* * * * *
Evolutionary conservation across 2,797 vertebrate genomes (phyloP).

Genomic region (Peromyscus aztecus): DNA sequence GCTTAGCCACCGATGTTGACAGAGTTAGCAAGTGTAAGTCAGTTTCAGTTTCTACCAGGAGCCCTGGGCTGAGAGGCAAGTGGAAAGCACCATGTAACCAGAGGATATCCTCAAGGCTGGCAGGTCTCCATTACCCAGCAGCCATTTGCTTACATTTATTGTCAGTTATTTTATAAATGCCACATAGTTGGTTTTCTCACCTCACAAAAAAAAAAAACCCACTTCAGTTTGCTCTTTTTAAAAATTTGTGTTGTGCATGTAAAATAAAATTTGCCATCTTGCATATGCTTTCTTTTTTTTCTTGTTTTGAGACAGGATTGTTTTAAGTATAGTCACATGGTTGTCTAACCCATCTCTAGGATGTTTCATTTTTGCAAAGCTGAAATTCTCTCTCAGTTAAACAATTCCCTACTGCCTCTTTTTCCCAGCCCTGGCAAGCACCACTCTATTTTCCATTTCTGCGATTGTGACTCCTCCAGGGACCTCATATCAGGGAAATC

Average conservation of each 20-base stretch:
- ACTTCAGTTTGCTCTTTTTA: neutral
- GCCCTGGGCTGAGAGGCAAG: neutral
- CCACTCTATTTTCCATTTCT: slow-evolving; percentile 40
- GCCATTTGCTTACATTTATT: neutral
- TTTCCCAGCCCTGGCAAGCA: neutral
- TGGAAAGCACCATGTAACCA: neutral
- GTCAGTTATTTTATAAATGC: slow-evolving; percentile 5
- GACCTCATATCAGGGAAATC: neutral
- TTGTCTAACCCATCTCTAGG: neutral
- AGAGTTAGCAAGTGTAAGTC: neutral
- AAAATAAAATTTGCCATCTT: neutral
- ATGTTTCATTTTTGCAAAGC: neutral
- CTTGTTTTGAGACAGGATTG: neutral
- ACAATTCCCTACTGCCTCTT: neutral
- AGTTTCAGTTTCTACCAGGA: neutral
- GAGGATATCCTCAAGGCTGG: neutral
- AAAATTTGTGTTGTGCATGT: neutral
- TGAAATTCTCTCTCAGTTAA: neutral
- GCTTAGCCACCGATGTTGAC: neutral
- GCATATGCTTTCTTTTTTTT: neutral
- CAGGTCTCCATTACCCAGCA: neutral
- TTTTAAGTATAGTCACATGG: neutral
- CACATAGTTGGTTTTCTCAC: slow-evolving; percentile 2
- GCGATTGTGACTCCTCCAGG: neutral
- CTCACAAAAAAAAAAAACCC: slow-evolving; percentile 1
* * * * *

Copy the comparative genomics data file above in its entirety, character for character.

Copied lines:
Evolutionary conservation across 2,797 vertebrate genomes (phyloP).

Genomic region (Peromyscus aztecus): DNA sequence GCTTAGCCACCGATGTTGACAGAGTTAGCAAGTGTAAGTCAGTTTCAGTTTCTACCAGGAGCCCTGGGCTGAGAGGCAAGTGGAAAGCACCATGTAACCAGAGGATATCCTCAAGGCTGGCAGGTCTCCATTACCCAGCAGCCATTTGCTTACATTTATTGTCAGTTATTTTATAAATGCCACATAGTTGGTTTTCTCACCTCACAAAAAAAAAAAACCCACTTCAGTTTGCTCTTTTTAAAAATTTGTGTTGTGCATGTAAAATAAAATTTGCCATCTTGCATATGCTTTCTTTTTTTTCTTGTTTTGAGACAGGATTGTTTTAAGTATAGTCACATGGTTGTCTAACCCATCTCTAGGATGTTTCATTTTTGCAAAGCTGAAATTCTCTCTCAGTTAAACAATTCCCTACTGCCTCTTTTTCCCAGCCCTGGCAAGCACCACTCTATTTTCCATTTCTGCGATTGTGACTCCTCCAGGGACCTCATATCAGGGAAATC

Average conservation of each 20-base stretch:
- ACTTCAGTTTGCTCTTTTTA: neutral
- GCCCTGGGCTGAGAGGCAAG: neutral
- CCACTCTATTTTCCATTTCT: slow-evolving; percentile 40
- GCCATTTGCTTACATTTATT: neutral
- TTTCCCAGCCCTGGCAAGCA: neutral
- TGGAAAGCACCATGTAACCA: neutral
- GTCAGTTATTTTATAAATGC: slow-evolving; percentile 5
- GACCTCATATCAGGGAAATC: neutral
- TTGTCTAACCCATCTCTAGG: neutral
- AGAGTTAGCAAGTGTAAGTC: neutral
- AAAATAAAATTTGCCATCTT: neutral
- ATGTTTCATTTTTGCAAAGC: neutral
- CTTGTTTTGAGACAGGATTG: neutral
- ACAATTCCCTACTGCCTCTT: neutral
- AGTTTCAGTTTCTACCAGGA: neutral
- GAGGATATCCTCAAGGCTGG: neutral
- AAAATTTGTGTTGTGCATGT: neutral
- TGAAATTCTCTCTCAGTTAA: neutral
- GCTTAGCCACCGATGTTGAC: neutral
- GCATATGCTTTCTTTTTTTT: neutral
- CAGGTCTCCATTACCCAGCA: neutral
- TTTTAAGTATAGTCACATGG: neutral
- CACATAGTTGGTTTTCTCAC: slow-evolving; percentile 2
- GCGATTGTGACTCCTCCAGG: neutral
- CTCACAAAAAAAAAAAACCC: slow-evolving; percentile 1